If none of this is there, then conventional plants will have to leave the market. I can’t see anyone investing in a new plant which is solely compensated by the wholesale market.

Q: Some experts predict an end to baseload by 2030. What’s your view on that?

A: The classic separation of the market into baseload, mid-merit and peaking [plants] has already evaporated. A lot of baseload has become mid-merit. Look at how nuclear is dispatched in Europe today: it provides a lot of flexibility, especially to compensate for intermittent generation.

Meanwhile, traditional mid-merit plants have become peaking plants. And peaking plants have no peak left. The peak has shifted. Traditional peaking products targeted midday during the working week. Today we see a lot of peak hours in the night. Not peak demand, but peak residual demand after renewables production. That’s what counts for the market these days.

Q: How do you see the future of gas vs. coal?

A: I do not believe that anyone will invest in a new coal plant in Europe going forward. A lot of existing coal plants will be closed. The few that remain will be modern plants that compete with other conventional plants in the system.

It then becomes a question of the CO2 market. That is the driver of switching [from coal to gas]. We see a lot more gas in the UK because of its CO2 price floor. I believe that with a stronger EU ETS – and higher CO2 prices – we will see more use of gas plants.

Q: What kind of EU ETS reform do you support?

A: For me, the right way to incentivise emission reductions is a market and the EU ETS is the right market. But many have interfered in it. If you define supply and demand as the right basis and then come up with other legislation which influences that, for example a renewables target – however laudable – then that changes the forecasts and set-up of the ETS and renders it useless.

Q: Should the EU cancel some of the large surplus of carbon allowances currently in the ETS?

A: We need to reduce supply because we cannot change demand [through the ETS]. The MSR [market stability reserve] is a step in the right direction, but still a shortfall to what is needed.

Q: Do you support an emission reduction target of more than 40% for 2030?

A: Yes, E.ON has always supported an ambitious CO2 reduction target and we will continue to advocate this. But with a 40% target, we need to take into account the issues of affordability and security of supply. The system needs to work. While I like a good target, I also think it should be achievable as efficiently as possible.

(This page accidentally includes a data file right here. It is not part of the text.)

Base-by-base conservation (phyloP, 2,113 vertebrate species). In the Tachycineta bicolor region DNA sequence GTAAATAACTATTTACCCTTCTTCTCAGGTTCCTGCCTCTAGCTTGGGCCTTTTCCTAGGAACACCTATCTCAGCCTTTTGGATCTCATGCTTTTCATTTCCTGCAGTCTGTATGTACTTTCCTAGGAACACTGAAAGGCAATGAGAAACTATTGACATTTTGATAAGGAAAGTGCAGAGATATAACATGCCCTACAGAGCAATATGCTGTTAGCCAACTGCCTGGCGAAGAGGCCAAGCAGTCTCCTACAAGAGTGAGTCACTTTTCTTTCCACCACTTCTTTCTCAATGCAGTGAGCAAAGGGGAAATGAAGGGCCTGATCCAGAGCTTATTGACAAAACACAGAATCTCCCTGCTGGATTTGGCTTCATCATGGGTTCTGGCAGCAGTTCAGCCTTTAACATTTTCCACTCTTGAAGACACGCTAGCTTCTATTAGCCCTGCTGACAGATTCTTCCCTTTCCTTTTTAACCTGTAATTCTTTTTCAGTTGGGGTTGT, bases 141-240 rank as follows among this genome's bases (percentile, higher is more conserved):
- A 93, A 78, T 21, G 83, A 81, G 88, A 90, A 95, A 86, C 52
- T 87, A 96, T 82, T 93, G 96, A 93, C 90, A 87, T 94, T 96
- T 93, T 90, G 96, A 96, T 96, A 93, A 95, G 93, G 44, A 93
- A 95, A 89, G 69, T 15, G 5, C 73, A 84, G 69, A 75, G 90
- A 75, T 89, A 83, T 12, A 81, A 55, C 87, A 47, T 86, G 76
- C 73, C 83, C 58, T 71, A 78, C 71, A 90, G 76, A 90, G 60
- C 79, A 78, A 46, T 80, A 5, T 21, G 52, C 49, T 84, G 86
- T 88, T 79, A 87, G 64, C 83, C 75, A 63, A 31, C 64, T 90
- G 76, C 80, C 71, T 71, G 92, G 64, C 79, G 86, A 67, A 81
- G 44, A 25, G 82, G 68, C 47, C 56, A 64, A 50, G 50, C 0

Q: Do you see a more meaningful CO2 price as good for economic growth and jobs?

A: The discussion should be about what to do with the proceeds of selling CO2 allowances. If governments use these funds to foster innovation, for example, that’s positive. If they use it to pay higher pensions, that will not lead to economic growth.

Q: In the EU ETS a lot of allowances are also given away for free to compensate industries at risk of carbon leakage. What’s your view on that?

A: Industries that are in completely global competition should be burdened with what is  justifiable on a global scale. There is no point in forcing them out of the EU. Then we would have lost twice: we don’t get the proceeds [from them as customers] and we may even raise global emissions.

Q: What are your expectations for COP21 in Paris? Are you optimistic?

A: I would like to be optimistic. I’ve seen it fail too often. And yet every time I am hopeful. The signals we see now, from the US and China in particular, make me more hopeful than in the past.

Q: What impact could a climate deal in Paris have on EU policy?

A: It may strengthen the case for a more ambitious EU ETS. More global alignment will give that instrument higher validity.

Q: Within Uniper’s portfolio today you’ve got conventional generation, trading, and exploration and production. What are your priorities going forward?

A: In terms of conventional generation, it’s a mix geared towards gas. A European market that pays more attention to gas would fit our portfolio and assets. I believe there is an alignment between what we look at from a business point of view and what the EU could look at from an environmental point of view.

Q: What kind of an electricity market redesign would help your business case?

A: I would love to see a single European market for electricity. A few years ago we were building new plants in Europe and we said it doesn’t matter where we build them because they will supply the same European market. We were highly disappointed.

In the next 15 years, Europe will lose 20% of its gas supply due to declining domestic production. I do not believe that shale gas production in Europe will provide the answer to that

To be honest, I’m not very hopeful that we will see a single European market soon. I see a lot of talk but very little action. The actions I do see are national. Take capacity markets. The three biggest countries – Germany, France and the UK – all have completely different solutions. What does that have to do with a unified market?

At some point Member States have to decide whether they want a single market. If so, they have to hand over competences to the EU. Right now, Brussels does not have the mandate to drive this topic forward.

Q: When Brussels does propose to get more involved, for example in negotiating deals on gas with third parties, Member States don’t like it.

A: Getting involved in private contracts is not something the EU would do in any other industry. Just because you don’t like a contract, doesn’t mean you can suddenly interfere.

If it’s an intergovernmental contract, then it’s a different matter. But suddenly getting involved in LNG contracts or having the idea that Europe should contract certain gas volumes, is not their area of competence. If contracts break the law, then clearly the EU needs to step in, but not just because someone waves the white flag and says I need help.

Q: What happens when a commercial gas project appears to be in conflict with political goals e.g. Nord Stream 2 and the goal of diversifying gas supplies?